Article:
Compared to the S50, the S54 has a slightly bigger bore, higher compression, drive-by-wire throttle control, a head with multiple improvements and changes, and a few other touches that led to a far more advanced engine. The result for European market engines is 343hp and 269lb ft of torque. The most extreme version of the S54 was found in the 2004 E46 M3 CSL; improvements included a carbon fibre air box, revised cams and a lighter exhaust, which pushed power to 360hp and 270lb ft.
The 3246cc S54 was based on the M50 architecture, and so its basic layout and structure are shared in many ways. The bore spacing is the same 91mm as was used for the M50 and M20 before it – it was, therefore, necessary to use cast iron for the block to retain enough cylinder wall strength, as a bore of 87mm leaves little meat between the bores.
The 91mm stroke is something that shows the extent of engineering that went into the S54. The normal practice when trying to give an engine high-revving characteristics is to make it oversquare (meaning the bore is bigger than the stroke). However, the S54 manages to be an engine that loves to rev while also having a long stroke, giving it a very torquey nature too.
This long stroke combined with the high-revving nature of the S54 means that piston speeds are exceptionally high and the engine has one of the highest piston speeds for any production engine at 24.25 metres per second; for reference, a 2.4-litre F1 V8 is around 25m/s. This puts a huge amount of stress on the engine’s internals so steps taken to improve bottom-end reliability include a forged crank, forged rods, oil jets to cool the graphite-lined piston skirts, and there’s also an oil scavenging pump to prevent oil starvation from occurring during hard cornering.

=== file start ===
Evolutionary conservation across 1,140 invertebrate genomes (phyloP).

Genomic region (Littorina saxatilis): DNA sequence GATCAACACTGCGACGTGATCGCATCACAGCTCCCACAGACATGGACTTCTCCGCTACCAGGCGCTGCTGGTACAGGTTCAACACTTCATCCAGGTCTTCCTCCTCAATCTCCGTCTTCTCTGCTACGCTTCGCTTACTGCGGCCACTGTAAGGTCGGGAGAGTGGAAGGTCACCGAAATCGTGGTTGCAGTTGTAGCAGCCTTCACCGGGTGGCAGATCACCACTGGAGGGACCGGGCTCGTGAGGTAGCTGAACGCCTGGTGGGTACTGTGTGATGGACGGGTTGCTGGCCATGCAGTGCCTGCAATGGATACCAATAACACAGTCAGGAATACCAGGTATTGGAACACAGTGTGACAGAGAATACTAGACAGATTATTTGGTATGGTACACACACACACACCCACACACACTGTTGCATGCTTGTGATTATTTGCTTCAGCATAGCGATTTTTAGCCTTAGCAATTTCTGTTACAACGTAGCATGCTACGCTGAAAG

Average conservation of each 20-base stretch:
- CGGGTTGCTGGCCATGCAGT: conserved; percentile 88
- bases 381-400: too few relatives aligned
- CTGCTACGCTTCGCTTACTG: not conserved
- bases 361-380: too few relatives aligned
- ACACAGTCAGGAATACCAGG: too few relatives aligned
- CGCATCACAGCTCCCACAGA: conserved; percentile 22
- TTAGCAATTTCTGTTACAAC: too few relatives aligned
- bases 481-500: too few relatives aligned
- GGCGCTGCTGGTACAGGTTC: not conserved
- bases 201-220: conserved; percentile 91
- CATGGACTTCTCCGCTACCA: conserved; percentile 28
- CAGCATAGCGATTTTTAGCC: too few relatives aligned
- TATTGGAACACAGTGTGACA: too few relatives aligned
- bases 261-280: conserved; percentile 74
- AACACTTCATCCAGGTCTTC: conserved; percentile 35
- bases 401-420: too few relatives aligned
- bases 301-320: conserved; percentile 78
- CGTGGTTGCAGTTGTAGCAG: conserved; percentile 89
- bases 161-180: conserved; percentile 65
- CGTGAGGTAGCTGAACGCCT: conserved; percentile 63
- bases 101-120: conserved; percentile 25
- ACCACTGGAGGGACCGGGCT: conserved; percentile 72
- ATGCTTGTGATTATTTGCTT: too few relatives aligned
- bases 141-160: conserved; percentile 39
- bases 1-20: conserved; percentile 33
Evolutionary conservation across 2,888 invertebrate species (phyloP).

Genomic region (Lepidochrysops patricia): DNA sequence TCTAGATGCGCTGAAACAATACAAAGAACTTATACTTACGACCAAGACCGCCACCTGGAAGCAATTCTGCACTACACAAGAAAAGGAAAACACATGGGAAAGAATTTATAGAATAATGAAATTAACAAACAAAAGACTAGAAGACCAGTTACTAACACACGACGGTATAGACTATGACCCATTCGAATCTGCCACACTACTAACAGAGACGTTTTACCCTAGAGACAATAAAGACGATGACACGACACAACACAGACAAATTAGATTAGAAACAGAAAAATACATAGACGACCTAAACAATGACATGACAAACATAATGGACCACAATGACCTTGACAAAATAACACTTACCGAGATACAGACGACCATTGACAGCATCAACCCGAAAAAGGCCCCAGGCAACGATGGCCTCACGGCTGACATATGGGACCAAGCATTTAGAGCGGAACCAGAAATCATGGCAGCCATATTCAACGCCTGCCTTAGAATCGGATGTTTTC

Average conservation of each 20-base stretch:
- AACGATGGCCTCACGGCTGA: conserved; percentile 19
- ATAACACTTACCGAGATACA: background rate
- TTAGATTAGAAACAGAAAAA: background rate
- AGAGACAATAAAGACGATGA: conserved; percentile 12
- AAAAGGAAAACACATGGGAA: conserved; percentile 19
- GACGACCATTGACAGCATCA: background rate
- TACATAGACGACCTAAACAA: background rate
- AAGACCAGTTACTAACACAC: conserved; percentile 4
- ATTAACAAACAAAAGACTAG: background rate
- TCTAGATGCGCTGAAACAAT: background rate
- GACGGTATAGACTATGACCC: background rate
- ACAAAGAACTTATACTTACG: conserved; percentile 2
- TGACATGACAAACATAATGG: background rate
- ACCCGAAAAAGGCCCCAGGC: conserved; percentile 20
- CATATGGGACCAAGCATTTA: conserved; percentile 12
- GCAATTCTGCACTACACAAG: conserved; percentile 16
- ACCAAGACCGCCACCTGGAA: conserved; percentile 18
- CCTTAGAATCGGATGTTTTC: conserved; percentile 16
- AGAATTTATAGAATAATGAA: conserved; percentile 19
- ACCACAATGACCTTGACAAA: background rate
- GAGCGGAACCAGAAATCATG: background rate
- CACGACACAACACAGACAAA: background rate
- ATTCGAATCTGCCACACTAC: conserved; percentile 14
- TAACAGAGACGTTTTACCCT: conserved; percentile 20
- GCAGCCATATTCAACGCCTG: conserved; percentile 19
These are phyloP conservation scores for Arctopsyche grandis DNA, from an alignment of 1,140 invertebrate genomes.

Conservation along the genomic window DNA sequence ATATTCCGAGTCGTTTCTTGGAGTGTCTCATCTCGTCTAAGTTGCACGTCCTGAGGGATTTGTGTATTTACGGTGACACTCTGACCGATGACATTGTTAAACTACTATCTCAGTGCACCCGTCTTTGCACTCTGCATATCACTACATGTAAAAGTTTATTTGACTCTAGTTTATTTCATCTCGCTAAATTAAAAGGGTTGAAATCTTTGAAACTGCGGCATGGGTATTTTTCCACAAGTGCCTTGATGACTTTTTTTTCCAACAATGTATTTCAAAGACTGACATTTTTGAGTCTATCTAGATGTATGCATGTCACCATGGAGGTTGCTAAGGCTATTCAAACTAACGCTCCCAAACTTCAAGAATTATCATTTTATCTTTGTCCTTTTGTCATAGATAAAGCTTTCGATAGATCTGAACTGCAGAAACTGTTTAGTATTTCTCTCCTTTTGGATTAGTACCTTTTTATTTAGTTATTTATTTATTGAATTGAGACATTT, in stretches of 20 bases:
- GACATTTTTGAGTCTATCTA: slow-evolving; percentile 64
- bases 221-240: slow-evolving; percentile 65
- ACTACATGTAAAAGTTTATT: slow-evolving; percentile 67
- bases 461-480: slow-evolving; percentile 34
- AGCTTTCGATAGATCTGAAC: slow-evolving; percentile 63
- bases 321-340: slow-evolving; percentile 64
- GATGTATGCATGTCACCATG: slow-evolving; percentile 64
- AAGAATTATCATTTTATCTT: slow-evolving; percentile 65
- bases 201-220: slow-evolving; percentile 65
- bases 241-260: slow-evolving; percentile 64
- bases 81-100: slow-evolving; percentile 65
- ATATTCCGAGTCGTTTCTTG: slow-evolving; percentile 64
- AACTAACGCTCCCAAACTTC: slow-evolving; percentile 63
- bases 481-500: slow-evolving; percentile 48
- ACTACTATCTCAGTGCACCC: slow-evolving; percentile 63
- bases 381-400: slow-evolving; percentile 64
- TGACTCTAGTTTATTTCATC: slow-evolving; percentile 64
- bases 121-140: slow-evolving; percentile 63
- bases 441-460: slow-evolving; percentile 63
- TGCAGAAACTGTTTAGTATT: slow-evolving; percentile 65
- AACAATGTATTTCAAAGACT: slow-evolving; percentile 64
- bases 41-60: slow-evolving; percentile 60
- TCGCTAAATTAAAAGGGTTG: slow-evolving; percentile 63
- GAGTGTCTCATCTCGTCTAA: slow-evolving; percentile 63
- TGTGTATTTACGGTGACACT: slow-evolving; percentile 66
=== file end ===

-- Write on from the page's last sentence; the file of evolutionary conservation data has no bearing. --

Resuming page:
The head is a cast aluminium unit with double-Vanos, meaning there’s variable valve timing on both the inlet and exhaust cams. The valves are operated via finger-type rocker arms and shimmed tappets. Bolted to the intake side you’ll find six throttle butterflies, operated by a single electronic throttle actuator and each with its own velocity stack contained within the air box. The exhaust manifolds are nigh-on equal-length stainless steel for Euro models, with US versions having cats mounted within the exhaust manifolds, resulting in a 10hp and 7lb ft deficit. The Siemens MSS54 engine management system is extraordinarily capable, being as good as, if not better, than some aftermarket standalone systems and you shouldn’t underestimate its ability to control high-power setups.
The aforementioned most extreme version of the S54 was the one found in the M3 CSL. The most noticeable improvement is the carbon fibre air box, which featured a large internal panel filter and a much less restrictive design to allow greater airflow; another big plus is that it results in a very distinctive induction noise. To run this air box, which doesn’t feature a MAF sensor, the CSL engine uses a MAP (manifold absolute pressure) sensor and an appropriately reprogrammed ECU. More aggressive camshafts are the other performance change and together they result in 360hp. A lightly revised exhaust manifold made of thinner material helped to reduce weight.